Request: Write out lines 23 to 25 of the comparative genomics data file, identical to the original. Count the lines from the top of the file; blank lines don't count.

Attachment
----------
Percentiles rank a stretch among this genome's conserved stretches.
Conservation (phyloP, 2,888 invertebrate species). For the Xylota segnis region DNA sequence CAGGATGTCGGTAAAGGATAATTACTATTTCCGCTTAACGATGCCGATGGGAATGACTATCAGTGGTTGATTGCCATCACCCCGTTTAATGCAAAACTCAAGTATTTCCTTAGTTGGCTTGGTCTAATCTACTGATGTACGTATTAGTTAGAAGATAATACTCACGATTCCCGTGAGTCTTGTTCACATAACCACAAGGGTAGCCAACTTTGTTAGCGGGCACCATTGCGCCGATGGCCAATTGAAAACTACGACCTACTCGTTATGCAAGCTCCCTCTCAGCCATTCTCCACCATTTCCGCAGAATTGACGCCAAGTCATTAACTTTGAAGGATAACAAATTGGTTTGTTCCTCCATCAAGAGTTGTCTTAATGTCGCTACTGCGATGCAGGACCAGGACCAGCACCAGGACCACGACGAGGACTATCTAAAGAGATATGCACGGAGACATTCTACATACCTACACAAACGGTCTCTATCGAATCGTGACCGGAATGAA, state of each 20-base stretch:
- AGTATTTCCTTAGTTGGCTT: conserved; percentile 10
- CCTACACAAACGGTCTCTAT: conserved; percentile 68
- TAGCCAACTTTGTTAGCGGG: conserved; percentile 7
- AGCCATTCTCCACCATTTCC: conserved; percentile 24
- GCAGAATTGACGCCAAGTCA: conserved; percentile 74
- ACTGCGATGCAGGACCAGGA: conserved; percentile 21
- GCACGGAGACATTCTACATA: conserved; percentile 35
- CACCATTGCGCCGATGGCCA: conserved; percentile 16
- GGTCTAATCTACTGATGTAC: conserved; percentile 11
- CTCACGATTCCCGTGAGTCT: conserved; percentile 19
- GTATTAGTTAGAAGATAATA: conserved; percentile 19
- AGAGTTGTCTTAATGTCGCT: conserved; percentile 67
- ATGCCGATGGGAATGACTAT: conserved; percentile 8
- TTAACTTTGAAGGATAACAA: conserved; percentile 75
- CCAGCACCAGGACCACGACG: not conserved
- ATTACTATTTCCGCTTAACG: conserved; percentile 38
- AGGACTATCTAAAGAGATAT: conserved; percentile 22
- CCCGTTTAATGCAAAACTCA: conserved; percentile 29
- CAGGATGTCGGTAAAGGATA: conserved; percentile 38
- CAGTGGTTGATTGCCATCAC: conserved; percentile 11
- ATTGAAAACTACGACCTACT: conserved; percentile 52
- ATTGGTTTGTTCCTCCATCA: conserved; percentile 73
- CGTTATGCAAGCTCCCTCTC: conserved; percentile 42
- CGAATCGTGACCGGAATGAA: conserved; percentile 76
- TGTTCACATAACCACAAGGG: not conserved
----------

- ATTGAAAACTACGACCTACT: conserved; percentile 52
- ATTGGTTTGTTCCTCCATCA: conserved; percentile 73
- CGTTATGCAAGCTCCCTCTC: conserved; percentile 42